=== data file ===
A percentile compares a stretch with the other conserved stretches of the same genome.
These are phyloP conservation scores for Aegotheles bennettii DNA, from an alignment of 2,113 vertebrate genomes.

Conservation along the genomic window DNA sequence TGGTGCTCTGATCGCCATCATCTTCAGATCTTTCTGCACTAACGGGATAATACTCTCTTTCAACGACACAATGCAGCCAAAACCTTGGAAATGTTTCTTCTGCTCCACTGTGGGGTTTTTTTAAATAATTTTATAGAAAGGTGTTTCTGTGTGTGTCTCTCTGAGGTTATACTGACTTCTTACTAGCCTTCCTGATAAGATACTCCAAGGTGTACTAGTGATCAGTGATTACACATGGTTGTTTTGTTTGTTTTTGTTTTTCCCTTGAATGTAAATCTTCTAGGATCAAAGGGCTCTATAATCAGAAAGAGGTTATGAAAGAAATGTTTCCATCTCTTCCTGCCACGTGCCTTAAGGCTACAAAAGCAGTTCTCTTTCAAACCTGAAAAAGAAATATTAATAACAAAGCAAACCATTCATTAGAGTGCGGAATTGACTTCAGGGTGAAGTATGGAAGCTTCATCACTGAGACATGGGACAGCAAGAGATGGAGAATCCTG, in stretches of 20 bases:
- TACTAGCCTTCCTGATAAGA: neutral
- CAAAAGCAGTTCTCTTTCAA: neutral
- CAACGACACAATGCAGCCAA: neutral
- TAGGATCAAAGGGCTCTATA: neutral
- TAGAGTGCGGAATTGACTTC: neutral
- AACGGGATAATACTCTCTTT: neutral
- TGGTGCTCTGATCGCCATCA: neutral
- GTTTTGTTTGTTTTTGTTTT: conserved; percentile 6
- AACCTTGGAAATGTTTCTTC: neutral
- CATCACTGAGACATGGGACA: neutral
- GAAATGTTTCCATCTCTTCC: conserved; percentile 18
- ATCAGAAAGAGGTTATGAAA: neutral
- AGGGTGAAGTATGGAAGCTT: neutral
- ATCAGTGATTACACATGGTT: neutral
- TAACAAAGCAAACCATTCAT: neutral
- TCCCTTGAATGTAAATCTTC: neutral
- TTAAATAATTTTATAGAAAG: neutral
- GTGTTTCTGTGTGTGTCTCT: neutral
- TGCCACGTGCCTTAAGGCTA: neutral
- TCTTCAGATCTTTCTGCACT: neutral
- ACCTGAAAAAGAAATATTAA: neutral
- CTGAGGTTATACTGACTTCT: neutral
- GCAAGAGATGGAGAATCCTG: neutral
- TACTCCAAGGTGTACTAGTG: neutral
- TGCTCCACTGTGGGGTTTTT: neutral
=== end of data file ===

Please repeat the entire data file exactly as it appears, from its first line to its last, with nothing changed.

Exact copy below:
A percentile compares a stretch with the other conserved stretches of the same genome.
These are phyloP conservation scores for Aegotheles bennettii DNA, from an alignment of 2,113 vertebrate genomes.

Conservation along the genomic window DNA sequence TGGTGCTCTGATCGCCATCATCTTCAGATCTTTCTGCACTAACGGGATAATACTCTCTTTCAACGACACAATGCAGCCAAAACCTTGGAAATGTTTCTTCTGCTCCACTGTGGGGTTTTTTTAAATAATTTTATAGAAAGGTGTTTCTGTGTGTGTCTCTCTGAGGTTATACTGACTTCTTACTAGCCTTCCTGATAAGATACTCCAAGGTGTACTAGTGATCAGTGATTACACATGGTTGTTTTGTTTGTTTTTGTTTTTCCCTTGAATGTAAATCTTCTAGGATCAAAGGGCTCTATAATCAGAAAGAGGTTATGAAAGAAATGTTTCCATCTCTTCCTGCCACGTGCCTTAAGGCTACAAAAGCAGTTCTCTTTCAAACCTGAAAAAGAAATATTAATAACAAAGCAAACCATTCATTAGAGTGCGGAATTGACTTCAGGGTGAAGTATGGAAGCTTCATCACTGAGACATGGGACAGCAAGAGATGGAGAATCCTG, in stretches of 20 bases:
- TACTAGCCTTCCTGATAAGA: neutral
- CAAAAGCAGTTCTCTTTCAA: neutral
- CAACGACACAATGCAGCCAA: neutral
- TAGGATCAAAGGGCTCTATA: neutral
- TAGAGTGCGGAATTGACTTC: neutral
- AACGGGATAATACTCTCTTT: neutral
- TGGTGCTCTGATCGCCATCA: neutral
- GTTTTGTTTGTTTTTGTTTT: conserved; percentile 6
- AACCTTGGAAATGTTTCTTC: neutral
- CATCACTGAGACATGGGACA: neutral
- GAAATGTTTCCATCTCTTCC: conserved; percentile 18
- ATCAGAAAGAGGTTATGAAA: neutral
- AGGGTGAAGTATGGAAGCTT: neutral
- ATCAGTGATTACACATGGTT: neutral
- TAACAAAGCAAACCATTCAT: neutral
- TCCCTTGAATGTAAATCTTC: neutral
- TTAAATAATTTTATAGAAAG: neutral
- GTGTTTCTGTGTGTGTCTCT: neutral
- TGCCACGTGCCTTAAGGCTA: neutral
- TCTTCAGATCTTTCTGCACT: neutral
- ACCTGAAAAAGAAATATTAA: neutral
- CTGAGGTTATACTGACTTCT: neutral
- GCAAGAGATGGAGAATCCTG: neutral
- TACTCCAAGGTGTACTAGTG: neutral
- TGCTCCACTGTGGGGTTTTT: neutral